The academy definitely has it's own motives too. But money isn't one of them. We are looking for OFFICERS, FUTURE LEADERS, TEAM MEMBERS. This is why the ALO interview is so important. Just because you have a 4.0gpa, is ranked #1 in your class, and got a 36 on your ACT, doesn't mean anything to us as far as you being a good potential cadet, officer, leader, military member. All that means is, you shouldn't have any problem getting through the academics at the academy. In the traditional school, academics is the only thing that matters. Except for some D1-A athletics that bring in a lot of money. Once you graduate from that university, that school couldn't care less what happens to you. Laborer, CEO, homeless, in prison, dead, etc. it means nothing. The academy is the opposite. What happens after you graduate is EVERYTHING. So; back to the ALO interview.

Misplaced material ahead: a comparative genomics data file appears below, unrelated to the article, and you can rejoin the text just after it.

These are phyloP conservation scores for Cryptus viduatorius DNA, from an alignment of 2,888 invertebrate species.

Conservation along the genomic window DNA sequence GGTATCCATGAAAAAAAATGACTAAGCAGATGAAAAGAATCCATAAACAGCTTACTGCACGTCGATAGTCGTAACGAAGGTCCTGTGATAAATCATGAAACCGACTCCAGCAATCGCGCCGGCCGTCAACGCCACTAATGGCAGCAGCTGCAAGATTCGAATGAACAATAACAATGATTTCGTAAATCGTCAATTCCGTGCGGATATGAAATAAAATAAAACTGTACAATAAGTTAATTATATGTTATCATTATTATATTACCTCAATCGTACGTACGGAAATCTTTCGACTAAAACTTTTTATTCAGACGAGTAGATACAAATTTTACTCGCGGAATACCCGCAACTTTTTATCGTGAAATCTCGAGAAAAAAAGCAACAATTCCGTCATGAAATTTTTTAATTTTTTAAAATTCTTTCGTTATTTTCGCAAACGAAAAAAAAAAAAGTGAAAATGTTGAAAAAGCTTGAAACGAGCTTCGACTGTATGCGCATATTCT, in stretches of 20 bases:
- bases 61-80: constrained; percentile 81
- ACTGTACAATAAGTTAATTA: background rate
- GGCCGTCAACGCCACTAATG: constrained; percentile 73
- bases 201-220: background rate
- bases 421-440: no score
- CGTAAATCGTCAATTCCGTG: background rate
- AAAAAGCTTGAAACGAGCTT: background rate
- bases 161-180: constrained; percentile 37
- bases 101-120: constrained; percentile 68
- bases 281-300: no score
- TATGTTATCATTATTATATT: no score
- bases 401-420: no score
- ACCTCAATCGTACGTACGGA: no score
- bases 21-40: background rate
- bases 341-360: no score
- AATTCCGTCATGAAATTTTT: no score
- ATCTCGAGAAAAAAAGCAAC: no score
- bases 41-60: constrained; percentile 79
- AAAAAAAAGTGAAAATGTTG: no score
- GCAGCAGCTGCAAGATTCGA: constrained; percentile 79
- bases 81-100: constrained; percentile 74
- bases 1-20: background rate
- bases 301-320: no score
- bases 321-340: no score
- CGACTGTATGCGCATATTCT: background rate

This is where the ALO figures out who you are. Are you dedicated? Are you committed? Are you passionate? Are you sincere? Are the answers you give, YOURS and Your Beliefs, or the beliefs and values of your parents? Are you there because YOU WANT TO BE, or because your parents want you there? Do you want to serve; or are you looking just for a free education? Do you care about your community and country, or are you just "FILLING SQUARES" to look good on an application? Are you a leader and/or have the potential to be a leader, or did you simply hold leadership positions because of seniority or again, filling squares on an application? Are you and can you be part of a team? Can you be trusted with someone else's LIFE? And the list goes on.